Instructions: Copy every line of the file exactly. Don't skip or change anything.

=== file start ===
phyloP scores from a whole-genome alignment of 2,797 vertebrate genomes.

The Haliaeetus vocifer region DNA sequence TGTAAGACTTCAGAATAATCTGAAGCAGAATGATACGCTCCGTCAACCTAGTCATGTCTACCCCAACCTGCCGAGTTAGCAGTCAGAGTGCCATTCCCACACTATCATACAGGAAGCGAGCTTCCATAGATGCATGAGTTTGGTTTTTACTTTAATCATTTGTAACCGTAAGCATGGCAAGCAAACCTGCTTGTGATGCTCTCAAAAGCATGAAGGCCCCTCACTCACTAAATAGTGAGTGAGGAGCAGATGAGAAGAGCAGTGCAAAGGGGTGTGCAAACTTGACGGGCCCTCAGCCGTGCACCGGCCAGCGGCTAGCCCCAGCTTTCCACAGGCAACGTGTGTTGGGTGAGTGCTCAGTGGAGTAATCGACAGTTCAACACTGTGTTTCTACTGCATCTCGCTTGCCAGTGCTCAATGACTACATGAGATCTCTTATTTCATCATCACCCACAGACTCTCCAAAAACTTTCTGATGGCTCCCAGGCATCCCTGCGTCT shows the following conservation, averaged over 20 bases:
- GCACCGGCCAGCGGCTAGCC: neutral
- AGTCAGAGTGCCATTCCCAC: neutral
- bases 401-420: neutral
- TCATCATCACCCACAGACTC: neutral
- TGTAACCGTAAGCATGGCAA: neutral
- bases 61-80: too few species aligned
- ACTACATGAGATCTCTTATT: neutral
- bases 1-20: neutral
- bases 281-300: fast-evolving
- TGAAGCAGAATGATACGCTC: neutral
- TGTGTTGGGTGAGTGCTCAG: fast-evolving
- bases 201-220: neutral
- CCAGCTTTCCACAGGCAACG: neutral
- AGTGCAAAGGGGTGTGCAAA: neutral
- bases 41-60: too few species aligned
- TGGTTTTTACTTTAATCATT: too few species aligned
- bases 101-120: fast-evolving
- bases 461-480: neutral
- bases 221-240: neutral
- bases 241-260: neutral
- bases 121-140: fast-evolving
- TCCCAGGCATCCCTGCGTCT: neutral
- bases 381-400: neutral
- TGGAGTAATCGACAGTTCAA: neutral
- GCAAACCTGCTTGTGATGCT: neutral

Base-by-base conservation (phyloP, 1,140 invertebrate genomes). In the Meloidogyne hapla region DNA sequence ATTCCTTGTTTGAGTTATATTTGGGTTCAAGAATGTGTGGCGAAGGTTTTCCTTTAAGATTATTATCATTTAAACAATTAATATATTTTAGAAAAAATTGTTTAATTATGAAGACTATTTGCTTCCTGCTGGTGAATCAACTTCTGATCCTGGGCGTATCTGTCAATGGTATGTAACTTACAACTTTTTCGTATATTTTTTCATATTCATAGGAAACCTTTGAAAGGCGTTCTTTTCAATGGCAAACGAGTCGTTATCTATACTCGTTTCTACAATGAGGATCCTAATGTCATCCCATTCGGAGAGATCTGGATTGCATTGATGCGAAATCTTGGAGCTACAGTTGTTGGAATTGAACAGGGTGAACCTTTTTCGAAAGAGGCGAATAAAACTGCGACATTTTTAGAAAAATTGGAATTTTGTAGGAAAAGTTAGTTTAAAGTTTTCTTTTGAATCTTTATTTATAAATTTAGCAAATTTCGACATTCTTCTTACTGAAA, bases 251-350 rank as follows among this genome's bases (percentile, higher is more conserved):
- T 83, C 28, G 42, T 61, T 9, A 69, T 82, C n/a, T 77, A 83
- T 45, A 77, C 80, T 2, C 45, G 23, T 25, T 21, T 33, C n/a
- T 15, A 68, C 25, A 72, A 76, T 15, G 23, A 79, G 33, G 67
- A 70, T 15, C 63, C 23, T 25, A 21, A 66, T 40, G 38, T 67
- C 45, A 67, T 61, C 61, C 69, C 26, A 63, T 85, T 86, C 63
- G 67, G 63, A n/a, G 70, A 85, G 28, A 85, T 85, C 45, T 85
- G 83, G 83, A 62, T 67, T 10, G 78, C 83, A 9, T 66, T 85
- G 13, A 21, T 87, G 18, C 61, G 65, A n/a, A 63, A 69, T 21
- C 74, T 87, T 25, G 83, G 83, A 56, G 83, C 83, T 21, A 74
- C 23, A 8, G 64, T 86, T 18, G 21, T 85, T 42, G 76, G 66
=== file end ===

phyloP scores from a whole-genome alignment of 2,797 vertebrate genomes.

The Haliaeetus vocifer region DNA sequence TGTAAGACTTCAGAATAATCTGAAGCAGAATGATACGCTCCGTCAACCTAGTCATGTCTACCCCAACCTGCCGAGTTAGCAGTCAGAGTGCCATTCCCACACTATCATACAGGAAGCGAGCTTCCATAGATGCATGAGTTTGGTTTTTACTTTAATCATTTGTAACCGTAAGCATGGCAAGCAAACCTGCTTGTGATGCTCTCAAAAGCATGAAGGCCCCTCACTCACTAAATAGTGAGTGAGGAGCAGATGAGAAGAGCAGTGCAAAGGGGTGTGCAAACTTGACGGGCCCTCAGCCGTGCACCGGCCAGCGGCTAGCCCCAGCTTTCCACAGGCAACGTGTGTTGGGTGAGTGCTCAGTGGAGTAATCGACAGTTCAACACTGTGTTTCTACTGCATCTCGCTTGCCAGTGCTCAATGACTACATGAGATCTCTTATTTCATCATCACCCACAGACTCTCCAAAAACTTTCTGATGGCTCCCAGGCATCCCTGCGTCT shows the following conservation, averaged over 20 bases:
- GCACCGGCCAGCGGCTAGCC: neutral
- AGTCAGAGTGCCATTCCCAC: neutral
- bases 401-420: neutral
- TCATCATCACCCACAGACTC: neutral
- TGTAACCGTAAGCATGGCAA: neutral
- bases 61-80: too few species aligned
- ACTACATGAGATCTCTTATT: neutral
- bases 1-20: neutral
- bases 281-300: fast-evolving
- TGAAGCAGAATGATACGCTC: neutral
- TGTGTTGGGTGAGTGCTCAG: fast-evolving
- bases 201-220: neutral
- CCAGCTTTCCACAGGCAACG: neutral
- AGTGCAAAGGGGTGTGCAAA: neutral
- bases 41-60: too few species aligned
- TGGTTTTTACTTTAATCATT: too few species aligned
- bases 101-120: fast-evolving
- bases 461-480: neutral
- bases 221-240: neutral
- bases 241-260: neutral
- bases 121-140: fast-evolving
- TCCCAGGCATCCCTGCGTCT: neutral
- bases 381-400: neutral
- TGGAGTAATCGACAGTTCAA: neutral
- GCAAACCTGCTTGTGATGCT: neutral

Base-by-base conservation (phyloP, 1,140 invertebrate genomes). In the Meloidogyne hapla region DNA sequence ATTCCTTGTTTGAGTTATATTTGGGTTCAAGAATGTGTGGCGAAGGTTTTCCTTTAAGATTATTATCATTTAAACAATTAATATATTTTAGAAAAAATTGTTTAATTATGAAGACTATTTGCTTCCTGCTGGTGAATCAACTTCTGATCCTGGGCGTATCTGTCAATGGTATGTAACTTACAACTTTTTCGTATATTTTTTCATATTCATAGGAAACCTTTGAAAGGCGTTCTTTTCAATGGCAAACGAGTCGTTATCTATACTCGTTTCTACAATGAGGATCCTAATGTCATCCCATTCGGAGAGATCTGGATTGCATTGATGCGAAATCTTGGAGCTACAGTTGTTGGAATTGAACAGGGTGAACCTTTTTCGAAAGAGGCGAATAAAACTGCGACATTTTTAGAAAAATTGGAATTTTGTAGGAAAAGTTAGTTTAAAGTTTTCTTTTGAATCTTTATTTATAAATTTAGCAAATTTCGACATTCTTCTTACTGAAA, bases 251-350 rank as follows among this genome's bases (percentile, higher is more conserved):
- T 83, C 28, G 42, T 61, T 9, A 69, T 82, C n/a, T 77, A 83
- T 45, A 77, C 80, T 2, C 45, G 23, T 25, T 21, T 33, C n/a
- T 15, A 68, C 25, A 72, A 76, T 15, G 23, A 79, G 33, G 67
- A 70, T 15, C 63, C 23, T 25, A 21, A 66, T 40, G 38, T 67
- C 45, A 67, T 61, C 61, C 69, C 26, A 63, T 85, T 86, C 63
- G 67, G 63, A n/a, G 70, A 85, G 28, A 85, T 85, C 45, T 85
- G 83, G 83, A 62, T 67, T 10, G 78, C 83, A 9, T 66, T 85
- G 13, A 21, T 87, G 18, C 61, G 65, A n/a, A 63, A 69, T 21
- C 74, T 87, T 25, G 83, G 83, A 56, G 83, C 83, T 21, A 74
- C 23, A 8, G 64, T 86, T 18, G 21, T 85, T 42, G 76, G 66